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Subic Bay Metropolitan Authority (MPD-SBMA)

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27 June 2009

Firm runs Subic casino, hotel ‘illegally’ - SBMA

The Subic Bay Metropolitan Authority has asked the public to avoid conducting business with a gaming and leisure company that used to run the premier group of hotels and a casino in this freeport, saying the firm is occupying land and conducting business illegally.

In an advisory, SBMA Administrator Armand Arreza said Legend International Resorts Limited (LIRL), a Hong Kong-registered company that ran hotels and a casino here until 2006 when its gaming license was revoked, is “illegally occupying the land and improvements that constitute the Main Legenda, El Centro and Grand Legenda, and is illegally doing business [inside the freeport zone] since LIRL does not have a valid and subsisting lease agreement with SBMA.”

Arreza said the SBMA cancelled LIRL’s certificate of registration and tax exemption (CRTE) and permit to operate (PTO).

LIRL side

In a statement, LIRL accused SBMA of denying it due process.

LIRL said it has appealed the SBMA decision to the Office of the President.

It said SBMA “does not have any legal or factual basis to terminate [LIRL’s] lease.”

“Since October 2006, we are current in the payment due to the SBMA. SBMA continues to accept our rental payments,” it said.

Arreza said the firm owes the government some P850 million in unpaid rent.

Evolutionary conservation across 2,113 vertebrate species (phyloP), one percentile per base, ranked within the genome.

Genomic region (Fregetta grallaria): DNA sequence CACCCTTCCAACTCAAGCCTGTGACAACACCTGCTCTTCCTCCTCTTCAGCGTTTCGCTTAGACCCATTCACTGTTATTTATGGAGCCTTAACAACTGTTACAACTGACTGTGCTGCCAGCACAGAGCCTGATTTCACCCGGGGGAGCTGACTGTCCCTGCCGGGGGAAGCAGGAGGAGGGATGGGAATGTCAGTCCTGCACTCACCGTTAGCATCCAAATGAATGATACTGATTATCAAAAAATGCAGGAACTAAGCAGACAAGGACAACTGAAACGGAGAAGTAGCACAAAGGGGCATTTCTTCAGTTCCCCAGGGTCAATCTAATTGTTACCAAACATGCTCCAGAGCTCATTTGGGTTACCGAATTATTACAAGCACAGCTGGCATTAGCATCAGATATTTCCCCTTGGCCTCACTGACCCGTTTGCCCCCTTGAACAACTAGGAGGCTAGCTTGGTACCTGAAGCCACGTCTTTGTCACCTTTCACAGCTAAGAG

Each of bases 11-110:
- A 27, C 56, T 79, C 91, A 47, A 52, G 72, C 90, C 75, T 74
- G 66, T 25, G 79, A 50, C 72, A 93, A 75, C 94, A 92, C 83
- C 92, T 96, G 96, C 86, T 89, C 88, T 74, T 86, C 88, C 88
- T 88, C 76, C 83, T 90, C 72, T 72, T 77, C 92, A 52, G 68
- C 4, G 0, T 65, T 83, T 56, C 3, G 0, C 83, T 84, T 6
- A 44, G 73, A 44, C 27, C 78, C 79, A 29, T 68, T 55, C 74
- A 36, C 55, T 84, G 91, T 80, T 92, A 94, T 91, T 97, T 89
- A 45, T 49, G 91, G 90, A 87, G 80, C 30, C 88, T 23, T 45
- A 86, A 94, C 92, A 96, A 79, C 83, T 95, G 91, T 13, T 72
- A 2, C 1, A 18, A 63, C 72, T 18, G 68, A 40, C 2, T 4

“The SBMA shall proceed to take the appropriate legal action to address LIRL’s illegal occupation of its former lease premises and its illegal conduct of business,” Arreza said.

LIRL has been in a state of financial turmoil and has failed to pay its debts to creditors, including the SBMA, its officials said.

Arreza said from 2004, SBMA could not collect unpaid rent from LIRL because of pending corporate rehabilitation proceedings and an order issued by the regional trial court of Olongapo City.

Gambling woes

LIRL’s troubles worsened in 2006 when the Philippine Amusement and Gaming Corp. revoked its license to operate a casino when it failed to remit 15 percent of its revenues, or more than P1 billion a year, to Pagcor.

Also in 2006, a Hong Kong court appointed a liquidator for LIRL, whose task was to regain the company’s profitability and save the jobs of more than 1,000 employees, it was learned.

An Olongapo court in 2004 issued a stay ordered that prevented SBMA from collecting from LIRL, Arreza said.

“All of the company’s other creditors were put in the same situation,” he said.

Last February, however, the court granted SBMA’s motion to dismiss the rehabilitation proceedings and lift the stay order, Arreza said. (Robert Gonzaga, Inquirer Central Luzon)

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